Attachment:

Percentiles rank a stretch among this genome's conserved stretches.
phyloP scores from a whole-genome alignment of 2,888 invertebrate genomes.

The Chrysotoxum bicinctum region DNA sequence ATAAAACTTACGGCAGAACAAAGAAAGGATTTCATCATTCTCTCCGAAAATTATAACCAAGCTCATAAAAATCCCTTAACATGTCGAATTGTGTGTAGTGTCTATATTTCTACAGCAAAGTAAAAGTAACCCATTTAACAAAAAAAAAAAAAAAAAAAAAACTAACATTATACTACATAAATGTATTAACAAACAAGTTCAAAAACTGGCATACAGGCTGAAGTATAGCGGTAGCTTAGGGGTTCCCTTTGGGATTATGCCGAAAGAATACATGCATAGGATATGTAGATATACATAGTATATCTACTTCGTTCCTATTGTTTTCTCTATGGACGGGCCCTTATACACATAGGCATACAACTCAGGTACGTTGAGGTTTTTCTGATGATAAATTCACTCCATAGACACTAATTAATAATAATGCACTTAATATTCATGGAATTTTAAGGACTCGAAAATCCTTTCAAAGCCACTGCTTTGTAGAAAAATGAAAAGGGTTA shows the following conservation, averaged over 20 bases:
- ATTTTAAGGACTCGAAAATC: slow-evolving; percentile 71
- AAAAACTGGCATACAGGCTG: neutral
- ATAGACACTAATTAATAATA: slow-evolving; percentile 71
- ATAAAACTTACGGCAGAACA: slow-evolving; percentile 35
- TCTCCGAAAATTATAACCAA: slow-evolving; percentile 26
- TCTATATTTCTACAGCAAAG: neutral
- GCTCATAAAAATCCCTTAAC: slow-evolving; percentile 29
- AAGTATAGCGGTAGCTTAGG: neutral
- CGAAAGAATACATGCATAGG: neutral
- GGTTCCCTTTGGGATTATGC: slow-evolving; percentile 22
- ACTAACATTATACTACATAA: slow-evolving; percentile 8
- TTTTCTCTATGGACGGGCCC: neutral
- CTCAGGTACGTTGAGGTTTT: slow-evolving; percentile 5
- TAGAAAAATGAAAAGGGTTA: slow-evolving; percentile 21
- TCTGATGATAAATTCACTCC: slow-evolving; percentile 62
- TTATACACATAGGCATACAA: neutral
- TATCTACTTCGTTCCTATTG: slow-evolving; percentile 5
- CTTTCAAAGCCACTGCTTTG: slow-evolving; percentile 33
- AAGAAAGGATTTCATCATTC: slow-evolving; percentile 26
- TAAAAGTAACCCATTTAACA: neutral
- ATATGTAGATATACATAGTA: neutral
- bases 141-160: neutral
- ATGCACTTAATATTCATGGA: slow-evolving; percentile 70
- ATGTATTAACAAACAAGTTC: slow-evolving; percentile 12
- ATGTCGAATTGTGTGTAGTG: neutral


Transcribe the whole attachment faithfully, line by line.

Percentiles rank a stretch among this genome's conserved stretches.
phyloP scores from a whole-genome alignment of 2,888 invertebrate genomes.

The Chrysotoxum bicinctum region DNA sequence ATAAAACTTACGGCAGAACAAAGAAAGGATTTCATCATTCTCTCCGAAAATTATAACCAAGCTCATAAAAATCCCTTAACATGTCGAATTGTGTGTAGTGTCTATATTTCTACAGCAAAGTAAAAGTAACCCATTTAACAAAAAAAAAAAAAAAAAAAAAACTAACATTATACTACATAAATGTATTAACAAACAAGTTCAAAAACTGGCATACAGGCTGAAGTATAGCGGTAGCTTAGGGGTTCCCTTTGGGATTATGCCGAAAGAATACATGCATAGGATATGTAGATATACATAGTATATCTACTTCGTTCCTATTGTTTTCTCTATGGACGGGCCCTTATACACATAGGCATACAACTCAGGTACGTTGAGGTTTTTCTGATGATAAATTCACTCCATAGACACTAATTAATAATAATGCACTTAATATTCATGGAATTTTAAGGACTCGAAAATCCTTTCAAAGCCACTGCTTTGTAGAAAAATGAAAAGGGTTA shows the following conservation, averaged over 20 bases:
- ATTTTAAGGACTCGAAAATC: slow-evolving; percentile 71
- AAAAACTGGCATACAGGCTG: neutral
- ATAGACACTAATTAATAATA: slow-evolving; percentile 71
- ATAAAACTTACGGCAGAACA: slow-evolving; percentile 35
- TCTCCGAAAATTATAACCAA: slow-evolving; percentile 26
- TCTATATTTCTACAGCAAAG: neutral
- GCTCATAAAAATCCCTTAAC: slow-evolving; percentile 29
- AAGTATAGCGGTAGCTTAGG: neutral
- CGAAAGAATACATGCATAGG: neutral
- GGTTCCCTTTGGGATTATGC: slow-evolving; percentile 22
- ACTAACATTATACTACATAA: slow-evolving; percentile 8
- TTTTCTCTATGGACGGGCCC: neutral
- CTCAGGTACGTTGAGGTTTT: slow-evolving; percentile 5
- TAGAAAAATGAAAAGGGTTA: slow-evolving; percentile 21
- TCTGATGATAAATTCACTCC: slow-evolving; percentile 62
- TTATACACATAGGCATACAA: neutral
- TATCTACTTCGTTCCTATTG: slow-evolving; percentile 5
- CTTTCAAAGCCACTGCTTTG: slow-evolving; percentile 33
- AAGAAAGGATTTCATCATTC: slow-evolving; percentile 26
- TAAAAGTAACCCATTTAACA: neutral
- ATATGTAGATATACATAGTA: neutral
- bases 141-160: neutral
- ATGCACTTAATATTCATGGA: slow-evolving; percentile 70
- ATGTATTAACAAACAAGTTC: slow-evolving; percentile 12
- ATGTCGAATTGTGTGTAGTG: neutral